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# In the figure above, if A, B, C are the areas of the respective circle

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In the figure above, if A, B, C are the areas of the respective circle [#permalink]
EgmatQuantExpert wrote:
Bunuel wrote:

In the figure above, if A, B, C are the areas of the respective circles, what is the value of (A + B)/C?

(A) 1
(B) 3/2
(C) π/2
(D) 2
(E) 3π/2

Attachment:
2017-11-30_0950_001.png

Let the three areas be :

$$A = π*\frac{B^2}{2}$$

$$B = π*\frac{P^2}{2}$$

$$C = π*\frac{H^2}{2}$$

Where B, P and H are three sides of the triangle and H is the Hypotenuse.

Thus, $$\frac{(A+B)}{C} = \frac{(π*B^2 + π*P^2)}{(π*H^2)}$$

Using Pythagoras Theorem, we can write $$B^2 + P^2 = H^2$$

Thus $$\frac{(A+B)}{C} = \frac{(B^2 + P^2)}{H^2} = \frac{H^2}{H^2} = 1$$

The correct answer is Option A.

EgmatQuantExpert , thanks for the algebraic approach.

I used Vorovski 's method, but I felt as if I were guessing until I saw your solution.

Question: given that the solution depends on Pythagorean theorem, may we choose any values for the legs and hypotenuse of the right triangle that we know satisfy $$a^2 + b^2 = c ^2$$? E.g. 3-4-5, or 5-12-13?

Now that I see your answer, I would think so -- just checking.
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Re: In the figure above, if A, B, C are the areas of the respective circle [#permalink]
Let diameter circle A =a,(this also the side of the triangle) , diameter of circle B=b(side of Triangle) , diameter of circle C= c (side of Triangle)

Triangle is right triangle, so a^2+b^2=c^2

(A+B)/C=(pi a^2/4 +pi b^2/4)/pi c^2/4
={pi/4(a^2+b^2)}/pi/4(c^2)
=(a^2+ b^2)/c^2
= 1

Sent from my Redmi Note 3 using GMAT Club Forum mobile app
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Re: In the figure above, if A, B, C are the areas of the respective circle [#permalink]
Bunuel wrote:

In the figure above, if A, B, C are the areas of the respective circles, what is the value of (A + B)/C?

(A) 1
(B) 3/2
(C) π/2
(D) 2
(E) 3π/2

Attachment:
2017-11-30_0950_001.png

In a right angle tringle we have
A sqr + B sqr = C sqr
A sqr/4 + B sqr/4 = C sqr /4 (divide both sides by 4)
multiply both sides by Pi sqr. we get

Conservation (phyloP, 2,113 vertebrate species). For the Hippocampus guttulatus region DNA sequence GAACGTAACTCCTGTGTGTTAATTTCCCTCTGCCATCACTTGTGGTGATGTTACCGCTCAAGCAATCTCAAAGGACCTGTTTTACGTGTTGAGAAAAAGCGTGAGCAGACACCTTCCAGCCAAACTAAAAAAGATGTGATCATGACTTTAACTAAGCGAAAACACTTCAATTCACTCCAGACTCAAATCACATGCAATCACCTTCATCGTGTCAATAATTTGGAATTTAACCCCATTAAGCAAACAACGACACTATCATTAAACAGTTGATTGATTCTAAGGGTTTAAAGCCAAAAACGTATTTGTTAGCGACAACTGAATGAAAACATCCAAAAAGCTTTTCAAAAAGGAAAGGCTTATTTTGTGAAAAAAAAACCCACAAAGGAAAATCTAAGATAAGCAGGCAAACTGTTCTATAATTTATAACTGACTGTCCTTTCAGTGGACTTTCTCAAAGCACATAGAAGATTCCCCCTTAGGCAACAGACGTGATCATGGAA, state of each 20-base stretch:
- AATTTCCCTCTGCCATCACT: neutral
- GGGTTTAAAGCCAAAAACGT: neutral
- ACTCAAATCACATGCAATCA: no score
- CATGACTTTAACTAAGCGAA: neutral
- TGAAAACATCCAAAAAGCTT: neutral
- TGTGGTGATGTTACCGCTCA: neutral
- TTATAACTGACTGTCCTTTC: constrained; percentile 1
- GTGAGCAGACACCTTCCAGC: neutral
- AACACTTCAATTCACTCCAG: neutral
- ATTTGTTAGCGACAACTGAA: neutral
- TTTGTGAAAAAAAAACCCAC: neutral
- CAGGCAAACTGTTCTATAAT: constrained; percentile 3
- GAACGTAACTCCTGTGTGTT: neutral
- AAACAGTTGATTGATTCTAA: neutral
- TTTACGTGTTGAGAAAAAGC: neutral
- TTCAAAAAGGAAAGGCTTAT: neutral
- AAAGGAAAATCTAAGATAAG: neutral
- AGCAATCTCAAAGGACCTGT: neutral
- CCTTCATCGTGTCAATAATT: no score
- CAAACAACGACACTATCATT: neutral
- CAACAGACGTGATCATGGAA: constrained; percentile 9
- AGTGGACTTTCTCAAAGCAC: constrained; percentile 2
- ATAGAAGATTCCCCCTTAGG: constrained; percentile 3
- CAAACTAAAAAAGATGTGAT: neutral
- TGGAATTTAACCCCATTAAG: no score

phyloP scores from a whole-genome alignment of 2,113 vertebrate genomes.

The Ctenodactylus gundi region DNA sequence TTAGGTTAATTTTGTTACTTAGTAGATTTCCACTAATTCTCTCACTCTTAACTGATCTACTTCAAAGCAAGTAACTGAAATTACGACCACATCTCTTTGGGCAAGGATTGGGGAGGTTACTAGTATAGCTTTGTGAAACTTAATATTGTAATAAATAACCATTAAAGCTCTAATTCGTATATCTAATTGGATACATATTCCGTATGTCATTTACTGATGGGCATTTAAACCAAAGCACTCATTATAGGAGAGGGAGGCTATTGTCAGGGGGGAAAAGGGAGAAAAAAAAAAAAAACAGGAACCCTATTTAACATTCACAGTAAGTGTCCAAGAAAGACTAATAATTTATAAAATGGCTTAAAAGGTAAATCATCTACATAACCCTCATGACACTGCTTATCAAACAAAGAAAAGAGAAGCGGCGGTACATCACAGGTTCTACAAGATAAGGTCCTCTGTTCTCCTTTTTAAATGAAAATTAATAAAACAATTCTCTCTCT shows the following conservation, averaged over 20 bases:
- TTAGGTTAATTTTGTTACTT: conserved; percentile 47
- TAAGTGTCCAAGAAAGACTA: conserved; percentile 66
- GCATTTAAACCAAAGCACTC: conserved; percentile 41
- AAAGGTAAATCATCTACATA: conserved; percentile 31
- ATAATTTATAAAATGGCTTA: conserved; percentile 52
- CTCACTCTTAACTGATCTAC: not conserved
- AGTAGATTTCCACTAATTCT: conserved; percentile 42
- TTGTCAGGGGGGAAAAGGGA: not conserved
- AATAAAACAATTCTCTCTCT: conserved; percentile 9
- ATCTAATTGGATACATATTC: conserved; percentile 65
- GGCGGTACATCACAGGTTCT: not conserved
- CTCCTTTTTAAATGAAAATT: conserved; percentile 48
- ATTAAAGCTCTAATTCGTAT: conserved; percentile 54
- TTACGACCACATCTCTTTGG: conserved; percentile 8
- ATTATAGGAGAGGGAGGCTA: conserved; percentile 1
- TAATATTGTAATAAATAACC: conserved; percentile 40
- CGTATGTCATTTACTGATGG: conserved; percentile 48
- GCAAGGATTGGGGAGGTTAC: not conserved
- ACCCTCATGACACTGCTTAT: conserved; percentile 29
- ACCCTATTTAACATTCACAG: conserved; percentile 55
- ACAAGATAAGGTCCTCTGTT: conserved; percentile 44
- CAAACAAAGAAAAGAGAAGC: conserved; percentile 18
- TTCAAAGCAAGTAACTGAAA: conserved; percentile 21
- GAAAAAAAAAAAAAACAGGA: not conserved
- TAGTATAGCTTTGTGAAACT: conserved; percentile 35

area of Cirles A + B = C
so, (A+B)/c = 1
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Re: In the figure above, if A, B, C are the areas of the respective circle [#permalink]
(Area A1 + Area A2) / Area A3=

(Area A + Area B) / Area C=

(πa^2/4 + πb^2/4) / (πc^2/4)=

a^2 + b^2 /c^2 = 1

Reason, Per Pythagoras,
c^2= a^2+b^2

Hence, Ans A

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Re: In the figure above, if A, B, C are the areas of the respective circle [#permalink]
diagram is misleading and i spent some time searching for A, B, C.

we can see that the there is a right angled triangle and its sides are chords of the 3 circles.

we know that R1^2 + R2^2 = R3^2 ---- equation 1
so area of the 3 circles will be pi*R1^2,pi*R2^2 and pi*R3^2

so (A+B)/C =(pi*R1^2 + pi*R2^2)/pi*R3^2
= (R1^2 + R2^2)/ R3^2
=R3^2/R3^2 -- using equation 1
= 1

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Re: In the figure above, if A, B, C are the areas of the respective circle [#permalink]
Bunuel wrote:

In the figure above, if A, B, C are the areas of the respective circles, what is the value of (A + B)/C?

(A) 1
(B) 3/2
(C) π/2
(D) 2
(E) 3π/2

Attachment:
2017-11-30_0950_001.png

Let the radius of the semicircles A1, A2 and A3 be a, b and c, respectively. Since the triangle is a right triangle, we have by the Pythagorean Theorem:

(2a)^2 + (2b)^2 = (2c)^2

4a^2 + 4b^2 = 4c^2

a^2 + b^2 = c^2

Note that the area of semicircle A1 is ½ x π x a^2; area of semicircle A2 is ½ x π x b^2 and area of semicircle ½ x π x c^2. Thus, (A1 + A2)/A3 = (½ x π x a^2 + ½ x π x b^2)/(½ x π x c^2) = (a^2 + b^2)/c^2 = 1.

We can verify this if we let the diameter of A1 = 6, diameter of A2 = 8, and diameter of A3 = 10, and thus the radius of each is 3, 4, and 5, respectively.

Finally, the area of A1 is ½ x π x 3^2 = 4.5π, the area of A2 is ½ x π x 5^2 = 8π, and the area of A3 is ½ x π x 5^2 = 12.5π.

Thus, (A1 + A2)/A3 = (4.5π + 8π)/12.5π = 1.

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Re: In the figure above, if A, B, C are the areas of the respective circle [#permalink]
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Re: In the figure above, if A, B, C are the areas of the respective circle [#permalink]
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